Region looks to rebuild tourism from Canada
Not long ago, tourists from Canada
accounted for enough of the mix that the
exchange rate between the Canadian and
American dollars was an important piece of
information in downtown Reno.
But after a sharp slump in Canadian visitors,
tourism executives in the Reno-Sparks
region and statewide, for that matter are
redoubling their efforts to market the state to
In the middle years of this decade
2004, 2005 and 2006 Canadians accounted
for 6 or 7 percent of the visitors to Reno. In
2007, they accounted for only about 2 percent,
says a marketing study conducted for the
Reno-Sparks Convention and Visitors
Authority by Reno’s InfoSearch International.
That amounts to a decline of more than
200,000 visitors from the peak years.
“It used to be pretty significant,” says Ellen
Oppenheim, president and chief executive officer
of the RSCVA.
The decline, she says, appears to have a
fairly simple cause: The end of direct air service
between Reno and Canadian destinations.
Turning the situation around may prove
just as simple.
Allegiant Air last year launched direct air
service between Reno and Bellingham,Wash.,
just south of the Canadian border. While that’s not quite as good as direct
service from cities in western Canada,
Oppenheim says the service appears to doing
well and is drawing visitors to Reno from
More good news: Southwest Airlines,
which accounts for about half the air service
to Reno, this summer said it’s building a codeshare
partnership with Canada’s WestJet.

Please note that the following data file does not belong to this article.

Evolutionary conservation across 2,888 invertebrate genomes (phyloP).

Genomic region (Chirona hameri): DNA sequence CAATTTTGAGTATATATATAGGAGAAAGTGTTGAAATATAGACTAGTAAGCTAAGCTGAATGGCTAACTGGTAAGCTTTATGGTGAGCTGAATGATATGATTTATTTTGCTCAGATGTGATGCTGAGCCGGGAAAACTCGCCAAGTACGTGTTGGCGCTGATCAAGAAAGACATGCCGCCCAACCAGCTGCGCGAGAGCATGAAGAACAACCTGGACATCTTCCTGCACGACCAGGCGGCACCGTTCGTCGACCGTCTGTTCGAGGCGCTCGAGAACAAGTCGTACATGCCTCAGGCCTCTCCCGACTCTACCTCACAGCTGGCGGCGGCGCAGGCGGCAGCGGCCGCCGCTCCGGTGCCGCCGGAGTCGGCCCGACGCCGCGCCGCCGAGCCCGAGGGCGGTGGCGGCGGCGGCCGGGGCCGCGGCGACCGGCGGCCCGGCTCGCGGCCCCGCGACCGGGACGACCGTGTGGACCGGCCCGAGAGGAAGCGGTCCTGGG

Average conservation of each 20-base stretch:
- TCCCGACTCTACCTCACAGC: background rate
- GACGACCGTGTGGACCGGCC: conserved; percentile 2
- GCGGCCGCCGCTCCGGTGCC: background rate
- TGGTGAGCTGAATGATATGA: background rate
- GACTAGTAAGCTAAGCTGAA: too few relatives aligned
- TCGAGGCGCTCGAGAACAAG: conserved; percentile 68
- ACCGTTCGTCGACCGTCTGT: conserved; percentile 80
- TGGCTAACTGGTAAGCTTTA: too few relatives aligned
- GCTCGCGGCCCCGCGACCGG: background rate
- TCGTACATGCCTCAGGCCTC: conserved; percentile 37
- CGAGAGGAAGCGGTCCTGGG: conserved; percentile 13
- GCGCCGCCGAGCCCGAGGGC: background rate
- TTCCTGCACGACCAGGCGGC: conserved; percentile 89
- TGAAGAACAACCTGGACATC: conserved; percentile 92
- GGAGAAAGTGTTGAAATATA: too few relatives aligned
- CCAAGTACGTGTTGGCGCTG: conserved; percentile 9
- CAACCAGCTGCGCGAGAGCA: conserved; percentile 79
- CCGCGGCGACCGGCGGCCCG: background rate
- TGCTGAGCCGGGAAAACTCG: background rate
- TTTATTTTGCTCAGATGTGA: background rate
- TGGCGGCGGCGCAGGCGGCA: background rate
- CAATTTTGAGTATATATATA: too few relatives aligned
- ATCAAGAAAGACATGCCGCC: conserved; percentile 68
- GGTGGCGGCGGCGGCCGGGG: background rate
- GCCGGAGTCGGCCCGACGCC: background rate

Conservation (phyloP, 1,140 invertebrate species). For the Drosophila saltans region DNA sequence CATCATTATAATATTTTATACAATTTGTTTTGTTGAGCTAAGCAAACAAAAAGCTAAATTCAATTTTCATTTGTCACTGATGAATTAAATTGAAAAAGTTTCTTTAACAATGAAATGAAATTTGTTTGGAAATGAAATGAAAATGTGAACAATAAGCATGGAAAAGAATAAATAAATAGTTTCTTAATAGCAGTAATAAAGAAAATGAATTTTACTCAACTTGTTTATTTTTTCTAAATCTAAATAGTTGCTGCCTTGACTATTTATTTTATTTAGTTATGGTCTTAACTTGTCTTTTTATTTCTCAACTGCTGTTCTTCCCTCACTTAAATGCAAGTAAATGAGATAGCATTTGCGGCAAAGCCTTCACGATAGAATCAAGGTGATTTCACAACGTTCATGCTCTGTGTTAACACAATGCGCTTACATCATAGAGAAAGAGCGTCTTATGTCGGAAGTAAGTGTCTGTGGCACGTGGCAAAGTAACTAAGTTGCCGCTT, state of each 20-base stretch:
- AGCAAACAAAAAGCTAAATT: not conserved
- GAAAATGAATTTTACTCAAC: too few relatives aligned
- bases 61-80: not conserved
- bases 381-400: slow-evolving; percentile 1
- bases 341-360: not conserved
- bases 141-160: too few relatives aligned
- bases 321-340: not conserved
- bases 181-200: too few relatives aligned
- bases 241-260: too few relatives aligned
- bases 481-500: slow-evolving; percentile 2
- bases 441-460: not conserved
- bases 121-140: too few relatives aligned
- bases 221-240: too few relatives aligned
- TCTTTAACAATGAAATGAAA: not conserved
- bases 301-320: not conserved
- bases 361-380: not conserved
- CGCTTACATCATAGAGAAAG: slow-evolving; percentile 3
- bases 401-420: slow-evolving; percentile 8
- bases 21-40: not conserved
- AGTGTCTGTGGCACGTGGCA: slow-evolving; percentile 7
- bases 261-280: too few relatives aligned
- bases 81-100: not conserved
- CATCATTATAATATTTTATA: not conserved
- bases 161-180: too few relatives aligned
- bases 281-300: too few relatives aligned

The two airlines have said they expect to
have coordinated flight schedules ready to roll
out in late 2009.
“We think this potentially is very positive,”
A third big push came from this summer’s
strength of the Canadian dollar against its
American counterpart. Until a couple of weeks
ago, the Canadian dollar was worth more than
$1 in the United States well above the 75
cents or so that it was worth earlier in this
That allowed visitors from Canada to buy
more American goods and services for the
same amount of their home country’s currency.
The RSCVA, Oppenheim says, is working
travel industry trade shows in western Canada
and hosting Reno-Tahoe nights to showcase
the region to travel agencies.
The Nevada Commission on Tourism, too,
is beefing up its efforts to market to Canadian
The state agency recently signed on with
VoX International Inc., a Toronto-based
tourism sales consultant that will market
Nevada to Canadian travelers.
Nevada already ranks sixth among U.S.
states as a destination for Canadian travelers,
says a study by the Canadian government.
In 2007, the study found about 937,000
Canadian visitors came to Nevada, spending a
total of 4.2 million nights in the Silver State.
New York drew the most visitors among
U.S. states 2.9 million Canadians in 2007
while sunny Florida had the longest visits.
Canadians looking to warm their bones spent
more than 42.8 million nights in Florida during
2007 a figure that’s more than four
times greater than that of any other state.
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